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What Does Hell Look Like?

If there is a hell, and if it is customized to fit the individual, I am experiencing a little bit of my potential hell today.

Mine will be filled with paperwork. Piles and piles of never ending paperwork.

I am the Successor Trustee of my dad’s trust. I know he entrusted this task to me because he knew I would do a reasonable good job of it, and look after the best interests of my sister and my niece to the best of my ability. But right now it feels like he did it because he secretly hated me.

I have to give him credit. At least he made a trust. Many people don’t do that, and estates are left to the whims of the probate courts. Trusts make things easier. Theoretically. They are still a lot of work, and if your paperwork is in shambles, the task is SOOOOOOOO much more difficult.

I have to admit, I have put a lot of this off. He died over a year ago, but because I couldn’t disperse the trust assets until the last of the real estate was sold, I gave the boxes of paperwork a cursory glance to determine what needed to be handled immediately, and saved the rest until it needed to be done. It is now time to pay the piper. And I hate it. I hate determining what needs to be kept and what doesn’t. I hate scrounging for the info I need to pay taxes. I hate going through page after page after page of unnecessary paperwork to find the few sheets that are important.

For someone who is having an on-going love affair with fancy paper, I have a horrible aversion to regular old paper, let me tell you.

Can I give you some advice?

If you love the person you have entrusted with seeing your final wishes are carried out, please keep up to date on your paper work. Toss the stuff that is not important (trust me on this, no one cares what credit card purchases you made 20 years ago!) and keep the stuff that IS important organized. Insurance policies should not be mixed in with old credit card bills. There should be a master list of insurance policies and a list of debts and how they are paid (whether you get billed monthly, or they are on auto-pay through your bank account or put on a credit card.)

And most importantly, take care of your personal issues before you die. Don’t use your insurance policies or trust to settle scores. If you don’t have the intestinal fortitude to do it in person, or don’t want to handle it while you’re alive, at least leave a letter of explanation. Don’t make those you left behind wonder why one was favored over the other. Try with all your might to deal with your assets in a way that makes it possible for your survivors to love and care for each other, so they can lean on each other in your absence. Don’t set up situations that leave them fighting and wanting nothing to do with each other.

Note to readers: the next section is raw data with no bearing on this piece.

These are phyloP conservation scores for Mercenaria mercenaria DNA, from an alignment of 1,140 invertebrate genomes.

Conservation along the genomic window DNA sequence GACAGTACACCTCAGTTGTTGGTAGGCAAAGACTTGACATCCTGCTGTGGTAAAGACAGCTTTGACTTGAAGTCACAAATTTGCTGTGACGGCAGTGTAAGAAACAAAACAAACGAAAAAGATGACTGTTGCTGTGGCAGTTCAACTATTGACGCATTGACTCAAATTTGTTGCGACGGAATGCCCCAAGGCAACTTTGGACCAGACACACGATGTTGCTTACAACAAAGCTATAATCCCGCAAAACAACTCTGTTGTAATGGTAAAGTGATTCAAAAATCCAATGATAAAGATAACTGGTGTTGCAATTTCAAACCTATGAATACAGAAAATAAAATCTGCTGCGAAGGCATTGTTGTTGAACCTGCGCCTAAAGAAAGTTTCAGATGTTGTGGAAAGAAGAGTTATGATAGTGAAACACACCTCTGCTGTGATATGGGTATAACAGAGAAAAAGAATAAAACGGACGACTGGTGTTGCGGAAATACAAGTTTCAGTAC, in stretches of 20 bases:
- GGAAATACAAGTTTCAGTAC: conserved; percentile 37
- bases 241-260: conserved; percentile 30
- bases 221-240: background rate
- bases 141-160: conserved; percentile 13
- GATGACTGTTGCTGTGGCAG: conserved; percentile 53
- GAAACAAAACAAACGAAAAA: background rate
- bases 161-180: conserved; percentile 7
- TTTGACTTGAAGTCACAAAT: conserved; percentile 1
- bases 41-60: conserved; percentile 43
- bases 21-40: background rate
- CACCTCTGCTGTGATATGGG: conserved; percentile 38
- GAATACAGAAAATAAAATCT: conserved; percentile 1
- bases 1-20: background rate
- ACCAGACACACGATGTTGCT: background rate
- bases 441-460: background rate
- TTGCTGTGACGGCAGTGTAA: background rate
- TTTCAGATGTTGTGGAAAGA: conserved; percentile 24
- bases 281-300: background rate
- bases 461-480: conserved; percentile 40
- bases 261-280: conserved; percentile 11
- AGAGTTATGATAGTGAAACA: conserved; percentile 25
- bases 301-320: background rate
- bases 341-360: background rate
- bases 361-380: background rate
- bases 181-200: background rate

AND DON’T PUT IT OFF. None of knows how long we have on this earth. Don’t assume you have years to worry about it. Get it organized now, and keep it up to date.

This is one of the hardest things I have ever had to deal with. I don’t know why my dad did the things the way he did them. And I don’t know how to comfort the one who was hurt the most. All I know is, I hate this little bit of hell he left me with.

About tatterednworn

I am a woman who has committed to living a creative life.

4 responses »

  1. So sorry you’re having to deal with this Janet. Allergy to paperwork is yet another thing we have in common. You make a very good point about keeping everything in order for the sake of those we leave behind! {{hugs}} Mary

    • Thanks, Mary. Sometimes you have to live through things to realize there was a better way to do it. I hope I actually LEARN this lesson so I won’t be burdening my kids by repeating his mistakes. Our trust is set up to foster good sibling relationships, and Mr. Tattered’s side of things is organized. Now I just need to get mine in order. XO!

  2. Excellent advice. I’m sorry you’re having to sort through this mess! We are actually in the process of getting all our important accounts, insurances, passports, and documents (including our trust) into an online portal with our new financial advisor. It should be simple should anything happen to us for my sister to access it all at once. I love your idea about a master list of debts and payment plans.

    • Thank you, Naomi. Even people who are fore-sighted enough to have wills and/or trusts sometimes don’t realize how difficult it will be for the person entrusted to care for their affairs to make sense of the paperwork. I hope hearing about my difficulties will spur others to leave less of a mess for their loved ones.


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